It’s Monday! What are you reading?
Join Jen from Teach Mentor Texts and Kellee and Ricki from Unleashing Readers and share all of the reading you have done over the week from picture books to young adult novels. Follow the links to read about all of the amazing books the #IMWAYR community has read! This is always my favourite way to discover what to read next.
Officially I have 30 minutes to write a post of my favourite reads of the week. It is report card pressure weekend and so I must stay on track if I am going to be finished on time. But I don’t want to miss out on the joy of sharing in the #booklove, so here goes . . .
Briefly a few words about my five favourites 🙂
Grumpy Little King by Michel Streich
Brilliantly exposes the futility of war. And reminds us that when we feel little, we act little. A wonderful title to spark discussion.
How to Train a Train written by Jason Carter Eaton and illustrated by John Rocco
Fancy a pet train? Well if you do, this is the book for you! Just the whole concept is so out there and so fascinating for kids to consider and then, John Rocco’s illustrations – wow! My favourite part though might be the Dear Readers message by Rocco at the end of the book.
Picture Day Perfection written by Deborah Diesen and illustrated by Dan Santat
Have you ever wanted your school picture to be perfect? Read about a little boy whose idea of perfect is not what you might expect! Lots of laughs and hilarious illustrations! My students wrote book reviews here.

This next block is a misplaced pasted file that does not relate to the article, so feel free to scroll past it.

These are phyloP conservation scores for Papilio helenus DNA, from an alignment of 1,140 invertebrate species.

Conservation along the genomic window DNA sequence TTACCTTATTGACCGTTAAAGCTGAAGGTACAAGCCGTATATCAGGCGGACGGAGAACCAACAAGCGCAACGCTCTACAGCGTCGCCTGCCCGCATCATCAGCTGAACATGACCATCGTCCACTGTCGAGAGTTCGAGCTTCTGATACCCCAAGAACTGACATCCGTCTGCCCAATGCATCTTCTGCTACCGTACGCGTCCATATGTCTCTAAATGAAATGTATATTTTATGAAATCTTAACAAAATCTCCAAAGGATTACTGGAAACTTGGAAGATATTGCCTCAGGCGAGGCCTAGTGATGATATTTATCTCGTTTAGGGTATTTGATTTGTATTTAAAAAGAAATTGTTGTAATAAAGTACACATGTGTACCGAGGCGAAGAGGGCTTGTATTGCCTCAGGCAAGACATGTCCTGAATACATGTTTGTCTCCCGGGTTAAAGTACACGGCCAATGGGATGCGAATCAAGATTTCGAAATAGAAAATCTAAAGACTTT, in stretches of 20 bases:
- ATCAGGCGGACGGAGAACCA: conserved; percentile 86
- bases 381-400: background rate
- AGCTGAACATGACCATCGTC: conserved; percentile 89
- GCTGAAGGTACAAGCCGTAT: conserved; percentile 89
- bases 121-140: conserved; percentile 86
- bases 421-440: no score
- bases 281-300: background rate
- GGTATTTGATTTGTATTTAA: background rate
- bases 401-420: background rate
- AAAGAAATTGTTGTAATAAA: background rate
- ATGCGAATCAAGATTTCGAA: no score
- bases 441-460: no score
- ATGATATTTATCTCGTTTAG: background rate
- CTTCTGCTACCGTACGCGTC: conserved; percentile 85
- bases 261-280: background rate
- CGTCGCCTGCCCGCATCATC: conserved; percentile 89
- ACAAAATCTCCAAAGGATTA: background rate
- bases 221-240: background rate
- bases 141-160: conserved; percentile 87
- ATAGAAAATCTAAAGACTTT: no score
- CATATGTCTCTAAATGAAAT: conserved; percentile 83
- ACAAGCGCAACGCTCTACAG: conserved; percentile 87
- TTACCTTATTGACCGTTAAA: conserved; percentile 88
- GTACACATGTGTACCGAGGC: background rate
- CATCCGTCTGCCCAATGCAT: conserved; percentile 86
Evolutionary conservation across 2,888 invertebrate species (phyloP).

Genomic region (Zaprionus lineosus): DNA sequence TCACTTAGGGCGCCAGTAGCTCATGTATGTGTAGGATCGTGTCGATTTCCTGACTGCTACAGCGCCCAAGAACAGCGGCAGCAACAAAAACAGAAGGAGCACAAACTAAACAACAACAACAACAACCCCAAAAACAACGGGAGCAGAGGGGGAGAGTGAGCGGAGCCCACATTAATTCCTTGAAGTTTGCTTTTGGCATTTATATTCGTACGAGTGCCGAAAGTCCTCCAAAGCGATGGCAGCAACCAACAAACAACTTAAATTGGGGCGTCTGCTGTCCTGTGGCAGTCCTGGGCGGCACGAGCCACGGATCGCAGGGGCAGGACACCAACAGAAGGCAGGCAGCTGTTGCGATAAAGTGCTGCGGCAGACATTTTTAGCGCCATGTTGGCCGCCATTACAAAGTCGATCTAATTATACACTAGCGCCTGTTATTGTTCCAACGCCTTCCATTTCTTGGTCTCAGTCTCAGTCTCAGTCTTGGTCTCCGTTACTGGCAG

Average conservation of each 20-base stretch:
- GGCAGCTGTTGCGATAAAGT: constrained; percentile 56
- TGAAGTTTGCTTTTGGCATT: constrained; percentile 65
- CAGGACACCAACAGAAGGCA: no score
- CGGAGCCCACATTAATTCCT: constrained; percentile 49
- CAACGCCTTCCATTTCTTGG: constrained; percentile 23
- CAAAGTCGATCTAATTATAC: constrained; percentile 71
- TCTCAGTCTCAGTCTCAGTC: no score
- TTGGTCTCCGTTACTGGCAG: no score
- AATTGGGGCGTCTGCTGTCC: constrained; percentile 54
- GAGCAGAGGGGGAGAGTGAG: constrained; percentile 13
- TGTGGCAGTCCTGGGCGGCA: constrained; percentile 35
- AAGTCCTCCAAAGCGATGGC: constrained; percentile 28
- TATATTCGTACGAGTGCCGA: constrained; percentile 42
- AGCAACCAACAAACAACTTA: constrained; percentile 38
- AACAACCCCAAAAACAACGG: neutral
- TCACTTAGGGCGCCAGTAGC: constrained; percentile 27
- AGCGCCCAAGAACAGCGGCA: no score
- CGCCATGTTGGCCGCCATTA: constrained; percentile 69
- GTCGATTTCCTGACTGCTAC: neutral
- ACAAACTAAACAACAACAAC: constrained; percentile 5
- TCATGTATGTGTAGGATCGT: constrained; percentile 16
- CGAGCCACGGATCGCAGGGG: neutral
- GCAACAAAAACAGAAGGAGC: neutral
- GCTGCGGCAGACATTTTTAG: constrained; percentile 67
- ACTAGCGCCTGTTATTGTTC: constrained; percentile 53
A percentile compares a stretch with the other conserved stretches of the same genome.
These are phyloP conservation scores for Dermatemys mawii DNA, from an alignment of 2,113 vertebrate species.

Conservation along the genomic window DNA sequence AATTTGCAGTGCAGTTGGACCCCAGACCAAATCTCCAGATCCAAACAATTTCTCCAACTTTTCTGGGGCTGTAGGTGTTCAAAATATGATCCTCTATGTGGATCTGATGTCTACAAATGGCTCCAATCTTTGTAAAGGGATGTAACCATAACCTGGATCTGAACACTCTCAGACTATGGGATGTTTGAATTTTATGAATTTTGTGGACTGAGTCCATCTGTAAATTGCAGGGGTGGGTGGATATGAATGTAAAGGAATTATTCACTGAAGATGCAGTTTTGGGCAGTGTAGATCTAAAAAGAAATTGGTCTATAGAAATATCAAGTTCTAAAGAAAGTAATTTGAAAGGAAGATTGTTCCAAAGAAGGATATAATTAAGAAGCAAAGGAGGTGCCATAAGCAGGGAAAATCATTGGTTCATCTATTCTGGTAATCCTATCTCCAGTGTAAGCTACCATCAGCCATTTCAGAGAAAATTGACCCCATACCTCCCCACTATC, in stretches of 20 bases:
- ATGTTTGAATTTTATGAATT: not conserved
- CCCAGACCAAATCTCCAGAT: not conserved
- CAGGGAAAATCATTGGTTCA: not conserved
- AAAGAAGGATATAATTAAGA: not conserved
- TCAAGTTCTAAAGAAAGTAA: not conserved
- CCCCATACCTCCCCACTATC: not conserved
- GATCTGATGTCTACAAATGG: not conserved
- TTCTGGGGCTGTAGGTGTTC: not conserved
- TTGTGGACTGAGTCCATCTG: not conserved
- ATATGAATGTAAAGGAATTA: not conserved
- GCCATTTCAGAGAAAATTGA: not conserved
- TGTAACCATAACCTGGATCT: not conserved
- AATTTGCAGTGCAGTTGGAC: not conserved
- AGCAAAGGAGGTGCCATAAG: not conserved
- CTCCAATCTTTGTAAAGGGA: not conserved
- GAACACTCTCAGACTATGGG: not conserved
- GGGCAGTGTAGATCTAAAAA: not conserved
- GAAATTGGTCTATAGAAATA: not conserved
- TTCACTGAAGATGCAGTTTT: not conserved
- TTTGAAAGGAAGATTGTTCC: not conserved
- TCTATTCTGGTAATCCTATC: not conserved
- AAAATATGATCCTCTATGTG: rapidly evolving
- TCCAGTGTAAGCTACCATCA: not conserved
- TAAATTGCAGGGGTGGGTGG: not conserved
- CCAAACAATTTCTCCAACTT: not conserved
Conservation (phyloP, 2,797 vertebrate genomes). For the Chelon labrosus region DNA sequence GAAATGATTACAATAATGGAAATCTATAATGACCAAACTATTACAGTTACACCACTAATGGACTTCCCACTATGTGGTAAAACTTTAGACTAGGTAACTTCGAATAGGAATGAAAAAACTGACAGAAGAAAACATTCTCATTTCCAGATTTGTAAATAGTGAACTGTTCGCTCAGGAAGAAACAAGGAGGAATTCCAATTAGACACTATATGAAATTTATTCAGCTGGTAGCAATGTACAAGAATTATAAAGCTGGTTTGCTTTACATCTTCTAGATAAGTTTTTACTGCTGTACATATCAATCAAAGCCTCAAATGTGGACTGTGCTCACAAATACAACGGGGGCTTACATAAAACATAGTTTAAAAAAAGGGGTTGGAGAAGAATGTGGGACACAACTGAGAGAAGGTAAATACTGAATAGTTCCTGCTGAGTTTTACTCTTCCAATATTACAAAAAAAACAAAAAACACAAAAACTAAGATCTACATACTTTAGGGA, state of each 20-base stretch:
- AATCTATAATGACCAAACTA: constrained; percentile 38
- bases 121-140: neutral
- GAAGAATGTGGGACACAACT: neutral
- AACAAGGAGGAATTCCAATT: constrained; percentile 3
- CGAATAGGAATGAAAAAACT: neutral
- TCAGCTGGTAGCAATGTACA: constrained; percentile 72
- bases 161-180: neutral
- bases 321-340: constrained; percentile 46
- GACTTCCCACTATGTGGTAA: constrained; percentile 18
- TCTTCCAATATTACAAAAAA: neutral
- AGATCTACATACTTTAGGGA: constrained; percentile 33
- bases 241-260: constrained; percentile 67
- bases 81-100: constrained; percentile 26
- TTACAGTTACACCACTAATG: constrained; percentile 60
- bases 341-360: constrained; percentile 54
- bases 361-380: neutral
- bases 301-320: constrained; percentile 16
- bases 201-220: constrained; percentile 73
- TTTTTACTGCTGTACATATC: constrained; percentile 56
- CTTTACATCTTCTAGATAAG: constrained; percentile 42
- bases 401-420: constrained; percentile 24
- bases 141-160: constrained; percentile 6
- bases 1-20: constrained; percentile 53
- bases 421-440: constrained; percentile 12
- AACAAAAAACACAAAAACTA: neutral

Time for a Bath by Steve Jenkins and Robin Page
I love this series by Jenkins and Page – (also Time to Eat, Time to Sleep) and just picked this up on sale at one of my favourite bookstores. Fascinating to me is how many of the creatures featured here don’t venture into the water at all but rather, take a bath in the dust or dirt to remove parasites.
If you Find Me by Emily Murdoch
I could not put this title down. A tragic, compelling story of two sisters forced to raise themselves hidden out of sight but not really so far away. This is the story of how they, in effect, “reenter” society and more importantly, family. Features a character with selective mutism which always fascinates me as it is becoming increasingly prevalent but I rarely see it in fiction.
Next up? I have just started The Real Boy by Anne Ursu (yippee!) and cannot wait to hand these reports in and then reward myself with time in the library taking out a bunch of new picture book titles.
Happy reading everyone!